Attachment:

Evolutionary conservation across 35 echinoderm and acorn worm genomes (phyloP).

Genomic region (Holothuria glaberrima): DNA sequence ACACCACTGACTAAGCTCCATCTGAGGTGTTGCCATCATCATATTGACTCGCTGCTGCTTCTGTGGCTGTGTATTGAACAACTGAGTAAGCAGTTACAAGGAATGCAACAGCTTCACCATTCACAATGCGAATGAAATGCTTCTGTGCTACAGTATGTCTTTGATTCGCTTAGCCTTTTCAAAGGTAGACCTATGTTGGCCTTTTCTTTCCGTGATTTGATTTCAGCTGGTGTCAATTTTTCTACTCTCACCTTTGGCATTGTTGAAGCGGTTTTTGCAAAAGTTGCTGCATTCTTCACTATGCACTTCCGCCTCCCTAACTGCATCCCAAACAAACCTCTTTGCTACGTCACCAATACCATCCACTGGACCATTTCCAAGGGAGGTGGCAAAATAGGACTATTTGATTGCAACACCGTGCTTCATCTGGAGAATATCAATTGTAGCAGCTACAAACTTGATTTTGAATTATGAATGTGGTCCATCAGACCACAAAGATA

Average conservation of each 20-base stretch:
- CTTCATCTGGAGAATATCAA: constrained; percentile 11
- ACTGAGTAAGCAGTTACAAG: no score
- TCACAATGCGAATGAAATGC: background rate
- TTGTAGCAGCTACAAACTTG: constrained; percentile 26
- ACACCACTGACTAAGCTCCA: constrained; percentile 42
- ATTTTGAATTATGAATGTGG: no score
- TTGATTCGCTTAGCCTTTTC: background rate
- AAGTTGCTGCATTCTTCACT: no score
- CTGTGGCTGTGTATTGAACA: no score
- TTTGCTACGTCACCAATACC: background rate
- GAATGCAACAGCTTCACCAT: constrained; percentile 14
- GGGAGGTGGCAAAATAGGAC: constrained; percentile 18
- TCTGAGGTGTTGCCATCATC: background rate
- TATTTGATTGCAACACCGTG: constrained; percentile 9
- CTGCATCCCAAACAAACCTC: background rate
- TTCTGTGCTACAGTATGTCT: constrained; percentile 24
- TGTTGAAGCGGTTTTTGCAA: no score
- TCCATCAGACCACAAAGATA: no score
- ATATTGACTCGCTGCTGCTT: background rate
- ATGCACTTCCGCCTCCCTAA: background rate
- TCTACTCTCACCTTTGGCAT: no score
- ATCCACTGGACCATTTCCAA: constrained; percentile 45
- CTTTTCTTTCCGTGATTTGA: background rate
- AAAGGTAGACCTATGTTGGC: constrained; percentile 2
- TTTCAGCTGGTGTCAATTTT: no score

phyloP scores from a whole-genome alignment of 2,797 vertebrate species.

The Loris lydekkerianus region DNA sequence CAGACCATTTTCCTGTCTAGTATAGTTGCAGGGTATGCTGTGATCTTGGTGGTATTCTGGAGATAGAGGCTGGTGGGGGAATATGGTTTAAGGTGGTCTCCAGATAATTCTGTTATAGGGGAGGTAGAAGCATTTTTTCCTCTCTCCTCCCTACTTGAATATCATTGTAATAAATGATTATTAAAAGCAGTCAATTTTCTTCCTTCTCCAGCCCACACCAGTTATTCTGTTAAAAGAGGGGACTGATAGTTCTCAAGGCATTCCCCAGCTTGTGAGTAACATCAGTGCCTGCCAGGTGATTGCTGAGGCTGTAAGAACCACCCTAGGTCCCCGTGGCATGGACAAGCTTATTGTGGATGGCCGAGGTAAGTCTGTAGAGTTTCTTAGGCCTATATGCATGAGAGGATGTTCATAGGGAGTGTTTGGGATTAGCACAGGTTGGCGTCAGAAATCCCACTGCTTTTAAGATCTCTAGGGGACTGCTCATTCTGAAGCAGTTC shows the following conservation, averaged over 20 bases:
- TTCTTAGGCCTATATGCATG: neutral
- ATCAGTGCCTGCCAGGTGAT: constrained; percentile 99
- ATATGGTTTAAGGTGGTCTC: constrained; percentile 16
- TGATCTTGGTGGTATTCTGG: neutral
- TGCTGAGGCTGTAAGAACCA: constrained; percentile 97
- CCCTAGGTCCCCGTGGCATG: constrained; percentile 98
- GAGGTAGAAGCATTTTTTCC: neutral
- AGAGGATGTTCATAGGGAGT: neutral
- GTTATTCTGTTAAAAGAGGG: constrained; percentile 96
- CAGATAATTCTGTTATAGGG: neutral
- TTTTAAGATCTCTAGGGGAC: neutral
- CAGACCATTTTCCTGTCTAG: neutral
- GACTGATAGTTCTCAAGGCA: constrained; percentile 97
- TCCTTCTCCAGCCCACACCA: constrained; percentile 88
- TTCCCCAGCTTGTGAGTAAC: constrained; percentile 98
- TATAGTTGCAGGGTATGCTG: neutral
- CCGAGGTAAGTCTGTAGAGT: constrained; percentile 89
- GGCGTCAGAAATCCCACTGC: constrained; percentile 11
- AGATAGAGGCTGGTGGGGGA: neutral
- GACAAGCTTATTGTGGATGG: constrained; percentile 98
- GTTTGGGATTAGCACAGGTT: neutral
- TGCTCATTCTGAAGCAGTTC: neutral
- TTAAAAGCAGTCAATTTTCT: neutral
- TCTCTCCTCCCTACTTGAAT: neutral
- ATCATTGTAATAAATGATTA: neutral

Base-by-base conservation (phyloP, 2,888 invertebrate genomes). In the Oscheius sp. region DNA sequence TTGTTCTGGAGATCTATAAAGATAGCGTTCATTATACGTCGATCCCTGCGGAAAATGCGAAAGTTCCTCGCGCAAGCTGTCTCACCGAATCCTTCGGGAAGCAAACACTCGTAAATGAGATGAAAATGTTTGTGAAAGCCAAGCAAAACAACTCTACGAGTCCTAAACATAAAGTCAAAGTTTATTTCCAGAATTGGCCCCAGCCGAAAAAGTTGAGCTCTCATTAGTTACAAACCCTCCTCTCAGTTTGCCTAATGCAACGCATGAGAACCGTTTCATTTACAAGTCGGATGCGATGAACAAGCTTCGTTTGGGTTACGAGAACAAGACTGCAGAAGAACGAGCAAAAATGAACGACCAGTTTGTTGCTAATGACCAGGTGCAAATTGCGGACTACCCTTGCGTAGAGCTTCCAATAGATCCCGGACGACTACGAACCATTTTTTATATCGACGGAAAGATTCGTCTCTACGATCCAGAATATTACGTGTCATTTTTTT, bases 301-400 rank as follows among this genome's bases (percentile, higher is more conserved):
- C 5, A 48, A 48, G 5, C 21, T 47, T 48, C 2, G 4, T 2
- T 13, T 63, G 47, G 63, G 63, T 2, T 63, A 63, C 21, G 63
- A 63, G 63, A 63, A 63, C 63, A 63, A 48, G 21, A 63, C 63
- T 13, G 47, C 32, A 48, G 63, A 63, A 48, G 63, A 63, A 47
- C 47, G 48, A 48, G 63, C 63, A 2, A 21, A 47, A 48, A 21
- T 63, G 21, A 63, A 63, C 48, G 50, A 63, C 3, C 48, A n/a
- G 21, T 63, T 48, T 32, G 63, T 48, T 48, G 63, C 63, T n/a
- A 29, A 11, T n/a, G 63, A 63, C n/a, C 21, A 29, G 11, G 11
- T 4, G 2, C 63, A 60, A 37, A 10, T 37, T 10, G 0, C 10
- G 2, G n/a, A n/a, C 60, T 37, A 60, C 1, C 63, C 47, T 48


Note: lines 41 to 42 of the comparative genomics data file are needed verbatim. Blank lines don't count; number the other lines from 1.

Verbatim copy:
- TTTTAAGATCTCTAGGGGAC: neutral
- CAGACCATTTTCCTGTCTAG: neutral